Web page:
I honestly was starting to think that I would never find the time to post again.  What happened?  Well, school started, for one.  I love being a teacher, but holy cow - it gets more challenging every year.  This year, all of my classes are FULL.  And when I say full, I mean 29, 30, and 31 kids per class.  I teach 11th and 12th grade English, including AP Literature and Compostition and a senior writing class called Advanced Expository Writing.  That means I pretty much spend every waking minute grading essays.  Plus, I have more students than I have ever had in my 10 years as a teacher.  150.  With that many kids per class, it takes a long time to grade essays.  It's a love/hate thing.  I get so sick of it, but I can't imagine not doing it.

Here's one thing I have taken pictures of since I last posted.  (Not much, I admit.) It's a deliciously awesome fall recipe I made a couple weeks ago.  It is getting hard for me to take pictures of my cooking because it gets dark so darn early now.  By the time I am cooking dinner on a weeknight it is dark out and the food pictures look depressing, not appetizing.  I can only get good pics  if I am cooking on Saturday or Sunday afternoon.  My life has been so busy, I haven't stopped cooking, but I have started forgetting to get out the camera! Argh.

Start with some russet potatoes.  (Don't you love this scale?  It belonged to my great aunt Florence (we called her Floozie, her nickname from WWII). 

You also need some onion, garlic, canned tomatoes, and tomato paste.  Notice how I am not using my homemade canned tomatoes?  Well, I just did.  Why did I buy tomatoes?  What was I thinking?  Obviously, I wasn't.  Which is the story of my life this fall.  Anyway...

Peel and slice the potatoes.  Not too thin, not too thick.  I just got this mandoline to make homemade potato chips.  I love it!  (I got it at Bed, Bath & Beyond.  It was not one of the expensive kinds, but it works just fine.) How did I live without it?

Slice up the onions.  (Notice the santoku knife I got last Christmas.  My favorite thing to slice with that knife is onions.  Weird.  Also wondering how I lived without that knife!)

Peel and chop a bunch of garlic.  So good.

Pour the tomatoes in a bowl with their juice and cut them into small pieces with a scissors.  (You can also do this while they are still in the can and then dump them into the bowl.) Then drain off the juice.

Mix together the potatoes, the onions, the garlic, and the tomatoes.

Whisk 1/2 cup olive oil with some tomato paste. (Notice my leopard nails?  Tiny Dancer painted those for me - freehand.   She is quite the artist!)

Add some oregano, water, salt, and pepper.  Pour the tomato and oil mixture over the potato mixture and mix well.

Place in a large casserole pan and bake.  It takes quite awhile to bake.  It will be too dark to take a picture of when it comes out of the oven because it is November now, after all.  Sigh.  Trust me - it is gorgeous and tastes delicious.  The onions are all carmelized and the tomato/potato mixture has a nice crust on top.  I made a pot roast in the crock pot to go with this.  I was an amazing meal.  Yum!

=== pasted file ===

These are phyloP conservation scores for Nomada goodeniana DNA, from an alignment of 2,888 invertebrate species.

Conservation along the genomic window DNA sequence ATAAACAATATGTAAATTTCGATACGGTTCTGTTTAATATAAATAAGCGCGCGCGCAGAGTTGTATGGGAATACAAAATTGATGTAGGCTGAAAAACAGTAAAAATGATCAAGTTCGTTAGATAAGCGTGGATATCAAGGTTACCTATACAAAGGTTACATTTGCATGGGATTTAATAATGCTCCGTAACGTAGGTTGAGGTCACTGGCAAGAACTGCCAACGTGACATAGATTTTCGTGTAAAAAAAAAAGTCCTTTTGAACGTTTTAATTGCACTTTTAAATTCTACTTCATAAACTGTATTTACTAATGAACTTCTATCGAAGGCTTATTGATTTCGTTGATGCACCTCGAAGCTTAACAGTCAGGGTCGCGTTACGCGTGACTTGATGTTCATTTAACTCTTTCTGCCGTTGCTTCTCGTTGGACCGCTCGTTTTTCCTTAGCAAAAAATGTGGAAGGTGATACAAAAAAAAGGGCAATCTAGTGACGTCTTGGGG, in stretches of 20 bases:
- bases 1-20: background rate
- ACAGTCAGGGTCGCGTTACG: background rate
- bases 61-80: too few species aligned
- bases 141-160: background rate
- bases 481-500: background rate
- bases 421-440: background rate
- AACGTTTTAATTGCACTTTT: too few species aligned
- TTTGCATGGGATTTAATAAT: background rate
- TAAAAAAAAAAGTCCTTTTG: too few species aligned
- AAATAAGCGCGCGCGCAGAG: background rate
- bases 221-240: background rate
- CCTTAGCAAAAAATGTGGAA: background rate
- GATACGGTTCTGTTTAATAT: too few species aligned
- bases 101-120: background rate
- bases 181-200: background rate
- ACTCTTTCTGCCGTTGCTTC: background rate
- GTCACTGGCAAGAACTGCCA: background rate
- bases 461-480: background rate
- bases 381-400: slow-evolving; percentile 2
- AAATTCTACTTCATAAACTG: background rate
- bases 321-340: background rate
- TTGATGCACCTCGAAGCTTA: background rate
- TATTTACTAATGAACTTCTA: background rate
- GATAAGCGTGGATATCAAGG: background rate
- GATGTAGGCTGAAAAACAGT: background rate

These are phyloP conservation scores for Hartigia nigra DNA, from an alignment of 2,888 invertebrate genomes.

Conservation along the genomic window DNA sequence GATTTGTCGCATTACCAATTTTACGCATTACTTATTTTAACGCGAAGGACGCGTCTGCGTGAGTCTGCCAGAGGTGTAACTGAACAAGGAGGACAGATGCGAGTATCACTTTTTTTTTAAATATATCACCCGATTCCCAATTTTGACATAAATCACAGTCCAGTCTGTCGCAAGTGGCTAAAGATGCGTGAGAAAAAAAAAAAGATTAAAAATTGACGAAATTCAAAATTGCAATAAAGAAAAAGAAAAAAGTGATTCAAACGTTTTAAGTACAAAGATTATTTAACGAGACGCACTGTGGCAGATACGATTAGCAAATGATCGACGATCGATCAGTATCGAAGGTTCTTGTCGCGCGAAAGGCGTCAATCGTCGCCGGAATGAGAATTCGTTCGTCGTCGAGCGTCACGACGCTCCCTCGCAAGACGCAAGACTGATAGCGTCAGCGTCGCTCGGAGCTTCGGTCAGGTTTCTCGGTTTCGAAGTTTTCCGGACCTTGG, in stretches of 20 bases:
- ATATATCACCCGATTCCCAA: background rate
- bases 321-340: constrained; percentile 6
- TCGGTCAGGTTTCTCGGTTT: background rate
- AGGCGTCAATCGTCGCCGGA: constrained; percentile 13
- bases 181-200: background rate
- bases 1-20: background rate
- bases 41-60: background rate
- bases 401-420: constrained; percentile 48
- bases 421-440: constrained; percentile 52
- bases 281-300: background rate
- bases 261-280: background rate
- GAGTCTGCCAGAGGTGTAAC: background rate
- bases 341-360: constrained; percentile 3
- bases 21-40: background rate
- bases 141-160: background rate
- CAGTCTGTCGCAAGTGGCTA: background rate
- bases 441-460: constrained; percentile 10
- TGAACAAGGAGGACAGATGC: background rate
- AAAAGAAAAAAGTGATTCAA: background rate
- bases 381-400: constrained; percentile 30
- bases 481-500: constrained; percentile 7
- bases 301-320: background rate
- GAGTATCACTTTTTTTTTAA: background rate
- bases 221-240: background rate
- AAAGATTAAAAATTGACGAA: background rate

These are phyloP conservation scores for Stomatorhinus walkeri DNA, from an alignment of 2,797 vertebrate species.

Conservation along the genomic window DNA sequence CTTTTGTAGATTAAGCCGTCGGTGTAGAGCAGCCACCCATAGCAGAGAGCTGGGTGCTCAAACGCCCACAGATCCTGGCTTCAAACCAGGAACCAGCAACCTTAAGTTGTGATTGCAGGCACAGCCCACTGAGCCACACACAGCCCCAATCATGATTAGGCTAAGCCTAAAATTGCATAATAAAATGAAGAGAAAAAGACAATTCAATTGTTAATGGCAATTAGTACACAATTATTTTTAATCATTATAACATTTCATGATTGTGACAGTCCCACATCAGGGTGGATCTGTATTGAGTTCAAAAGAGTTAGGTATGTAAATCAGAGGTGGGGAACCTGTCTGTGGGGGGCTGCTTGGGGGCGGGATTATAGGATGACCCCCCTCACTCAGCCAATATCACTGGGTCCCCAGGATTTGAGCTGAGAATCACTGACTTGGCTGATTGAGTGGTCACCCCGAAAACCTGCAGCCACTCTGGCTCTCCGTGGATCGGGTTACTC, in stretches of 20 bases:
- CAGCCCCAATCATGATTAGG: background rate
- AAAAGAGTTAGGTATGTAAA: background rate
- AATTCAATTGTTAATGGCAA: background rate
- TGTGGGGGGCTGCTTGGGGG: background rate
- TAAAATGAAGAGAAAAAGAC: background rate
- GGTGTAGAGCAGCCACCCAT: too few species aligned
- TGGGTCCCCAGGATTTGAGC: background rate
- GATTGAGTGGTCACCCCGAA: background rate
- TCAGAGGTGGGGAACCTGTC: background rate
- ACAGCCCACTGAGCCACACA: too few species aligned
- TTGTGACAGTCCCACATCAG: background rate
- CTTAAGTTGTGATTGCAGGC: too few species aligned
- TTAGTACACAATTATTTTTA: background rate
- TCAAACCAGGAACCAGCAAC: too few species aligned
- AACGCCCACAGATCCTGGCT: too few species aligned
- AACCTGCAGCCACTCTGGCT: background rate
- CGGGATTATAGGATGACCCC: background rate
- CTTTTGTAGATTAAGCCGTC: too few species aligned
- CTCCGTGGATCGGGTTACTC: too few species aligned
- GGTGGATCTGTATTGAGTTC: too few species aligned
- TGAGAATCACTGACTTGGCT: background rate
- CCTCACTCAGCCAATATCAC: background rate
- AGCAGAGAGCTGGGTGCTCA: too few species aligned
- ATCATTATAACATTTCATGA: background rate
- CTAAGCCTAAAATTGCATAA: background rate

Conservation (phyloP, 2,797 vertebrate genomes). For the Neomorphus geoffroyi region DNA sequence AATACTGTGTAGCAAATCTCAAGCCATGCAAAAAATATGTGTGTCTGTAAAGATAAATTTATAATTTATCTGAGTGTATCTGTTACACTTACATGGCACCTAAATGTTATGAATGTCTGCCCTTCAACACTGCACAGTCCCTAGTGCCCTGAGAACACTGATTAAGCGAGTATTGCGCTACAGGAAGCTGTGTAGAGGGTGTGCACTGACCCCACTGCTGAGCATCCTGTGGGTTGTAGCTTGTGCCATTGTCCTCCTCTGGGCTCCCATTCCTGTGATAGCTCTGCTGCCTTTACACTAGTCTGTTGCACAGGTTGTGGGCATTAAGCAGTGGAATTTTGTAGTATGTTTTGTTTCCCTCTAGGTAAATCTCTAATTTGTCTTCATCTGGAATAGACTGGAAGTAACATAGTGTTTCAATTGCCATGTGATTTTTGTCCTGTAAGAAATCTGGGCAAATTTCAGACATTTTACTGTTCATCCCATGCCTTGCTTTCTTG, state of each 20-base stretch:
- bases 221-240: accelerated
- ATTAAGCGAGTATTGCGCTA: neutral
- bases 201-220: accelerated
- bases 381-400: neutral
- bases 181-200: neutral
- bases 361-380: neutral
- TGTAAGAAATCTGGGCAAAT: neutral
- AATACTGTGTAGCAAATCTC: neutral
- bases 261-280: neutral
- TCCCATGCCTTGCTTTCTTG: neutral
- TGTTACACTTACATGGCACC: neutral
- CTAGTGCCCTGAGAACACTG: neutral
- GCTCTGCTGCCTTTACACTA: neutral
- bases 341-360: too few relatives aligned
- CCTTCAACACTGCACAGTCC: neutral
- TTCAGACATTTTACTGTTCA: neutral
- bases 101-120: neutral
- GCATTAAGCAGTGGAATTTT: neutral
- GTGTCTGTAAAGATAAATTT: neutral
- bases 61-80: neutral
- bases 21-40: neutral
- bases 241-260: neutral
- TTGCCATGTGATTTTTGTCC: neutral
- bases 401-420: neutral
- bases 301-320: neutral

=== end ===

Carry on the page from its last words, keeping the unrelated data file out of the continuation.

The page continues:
Here's the recipe:

6 medium (about 2 lbs.) potatoes, peeled, halved, and very thinly sliced
3 large onions, halved vertically and thinly sliced
4 garlic cloves, minced (I think I used more garlic.)
1 (28 ounce) can plum tomatoes, chopped and drained
1/4 cup tomato paste
1/2 cup olive oil
3 Tbsp. water
2 tsp. dried oregano
salt to taste (a lot for my taste)
freshly ground black pepper to taste (ditto)

Preheat oven to 400 degrees.
In a large bowl, combine potatoes, onions, garlic, and tomatoes.  In a small bowl, whisk together tomato paste, olive oil, water, oregano, salt, and pepper.  Pour liquid over potato mixture and toss to coat well.  Spread this mixture in a large baking dish.  Cover tightly with aluminum foil and bake for 30 minutes.  Remove foil and bake 45 - 60 minutes until potatoes are tender.  (I find that it takes closer to 60 minutes.)

Note: you can substitute Yukon Gold potatoes for russet potatoes.  This is very good as well.

Here is the other reason I have not posted in such a long time:

We got a puppy!  Her name is Maya, and she is a Samoyed.  This is me with Tiny Dancer, picking her up from the breeder's home in Traverse City on October 22.  She was 9 weeks old then.

She is super cute, amazingly affectionate, and we love her a ton.  But man, are puppies a TON of work.  I haven't slept more than 5 hours a night since we got her - and most nights those are not 5 hours in a row.  It is like having a newborn, but no maternity leave.

The Darling Husband has been an ultra good sport about this.  It was really Tiny Dancer and me who wanted the dog.  Youngest Boy is also pretty psyched, as you can see.  Darling Husband works out of a home office, so the majority of the potty training is falling on him.  She is doing pretty well, but we are not all the way trained yet.  Soon, I hope.  I also hope she starts sleeping through the night.  She does it every few nights.  She is only 13 weeks old.  A baby still, really.  She is so good, though.  She plays with her toys, gives lots of kisses, and loves to go for walks.  I have never seen a dog that likes people more than she does.

Right now she is sleeping next to the back door.  I think she likes the cool door - she is very furry and I am sure the house feels hot to a Siberean bred dog.  She also likes to sleep on the tile in front of the fireplace.

Could she be any cuter?  Seriously.

Saturday, September 10, 2011


Look at what I made with tomatoes and peppers from my own garden!

First you have to core, seed, and chop a ton of tomatoes.

Then you have to core, seed, and chop up a bunch of peppers.  I used Hungarian Yellow Peppers, Jalepeno Peppers, and some red and orange bell peppers.  Wear gloves if you are chopping hot peppers. And don't shove all the cores and seeds down the drain at the same time and then turn on the disposal because you will be overcome with hot pepper fumes and won't be able to stop coughing.  Oops!